By law, all published information relating to public sector bodies must meet accessibility standards.
This is to make sure as many people as possible can access and use the information, including people with sight loss, dyslexia and other cognitive disabilities, those with motor disabilities and people who are colour blind.
Accessibility means more than just putting information online. It means making the content and design clear and simple enough so most people can use it without needing to adapt it, while supporting those who need it in a different format.
Consistent accessible format for flowcharts
As part of PHE Screening’s work to support the NHS Fetal Anomaly Screening Programme, we have now published updated accessible pathways for:
- Down’s syndrome, Edwards’ syndrome and Patau’s syndrome screening
- the 20-week ultrasound screening scan
The pathways include both a flowchart illustration and a text alternative that can be used with a screen reader by people with sight loss. We have tried to make both versions as easy to understand as possible by using a clear, concise, consistent format and plain English.
The new flowchart illustrations use:
- red lozenges for the start and end points
- grey rectangles for actions
- blue diamonds for decision points/questions
The messages, steps and processes within both pathways are exactly the same as before. However, the updated accessible versions should be much easier to use and follow, both for health professionals and women who face decisions on screening and follow-up tests.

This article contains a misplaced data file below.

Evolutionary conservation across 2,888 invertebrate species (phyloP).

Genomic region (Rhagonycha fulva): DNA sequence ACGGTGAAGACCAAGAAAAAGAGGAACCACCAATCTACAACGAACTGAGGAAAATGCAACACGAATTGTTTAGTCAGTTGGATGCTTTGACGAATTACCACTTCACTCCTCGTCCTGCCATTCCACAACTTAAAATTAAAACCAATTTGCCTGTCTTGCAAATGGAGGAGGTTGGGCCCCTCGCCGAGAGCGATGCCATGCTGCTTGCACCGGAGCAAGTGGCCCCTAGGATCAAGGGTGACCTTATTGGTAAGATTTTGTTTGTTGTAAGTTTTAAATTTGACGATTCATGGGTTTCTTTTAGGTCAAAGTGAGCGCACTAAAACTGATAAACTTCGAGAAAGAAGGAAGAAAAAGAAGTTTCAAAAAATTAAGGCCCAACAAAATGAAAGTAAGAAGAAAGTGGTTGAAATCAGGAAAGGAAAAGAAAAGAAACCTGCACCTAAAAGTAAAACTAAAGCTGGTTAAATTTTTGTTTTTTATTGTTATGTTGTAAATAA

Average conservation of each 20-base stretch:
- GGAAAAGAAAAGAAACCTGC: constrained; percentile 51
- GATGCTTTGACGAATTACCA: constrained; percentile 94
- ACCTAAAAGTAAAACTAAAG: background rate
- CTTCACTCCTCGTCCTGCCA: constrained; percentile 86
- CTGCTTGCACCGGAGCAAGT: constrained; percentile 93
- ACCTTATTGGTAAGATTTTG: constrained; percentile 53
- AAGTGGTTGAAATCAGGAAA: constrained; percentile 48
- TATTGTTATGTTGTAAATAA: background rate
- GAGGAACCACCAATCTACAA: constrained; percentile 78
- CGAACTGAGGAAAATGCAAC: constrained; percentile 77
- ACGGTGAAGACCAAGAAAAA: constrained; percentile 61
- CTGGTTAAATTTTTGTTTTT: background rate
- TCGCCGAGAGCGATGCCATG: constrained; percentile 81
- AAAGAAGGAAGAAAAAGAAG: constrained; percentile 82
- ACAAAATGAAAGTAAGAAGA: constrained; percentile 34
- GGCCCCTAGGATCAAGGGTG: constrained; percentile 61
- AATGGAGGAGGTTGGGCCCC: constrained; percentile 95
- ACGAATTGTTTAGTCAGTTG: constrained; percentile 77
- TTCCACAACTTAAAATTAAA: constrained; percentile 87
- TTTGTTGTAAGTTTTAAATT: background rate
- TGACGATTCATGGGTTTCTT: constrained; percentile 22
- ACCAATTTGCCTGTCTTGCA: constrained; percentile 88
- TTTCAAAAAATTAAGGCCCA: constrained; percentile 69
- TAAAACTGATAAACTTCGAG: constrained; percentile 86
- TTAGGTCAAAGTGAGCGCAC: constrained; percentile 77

Please note that you may find the flowcharts do not display properly in some versions of Internet Explorer. If you have a problem we recommend trying a different web browser instead.
We will be applying the same principles to updating the national screening pathways for all the other NHS Screening Programmes over the coming months. We will keep you informed of progress through this blog.
PHE Screening blog
The PHE Screening blog provides up to date news from all NHS screening programmes. You can register to receive updates direct to your inbox, so there’s no need to keep checking for new blogs. If you have any questions about this blog article, or about population screening in England, please contact the PHE screening helpdesk.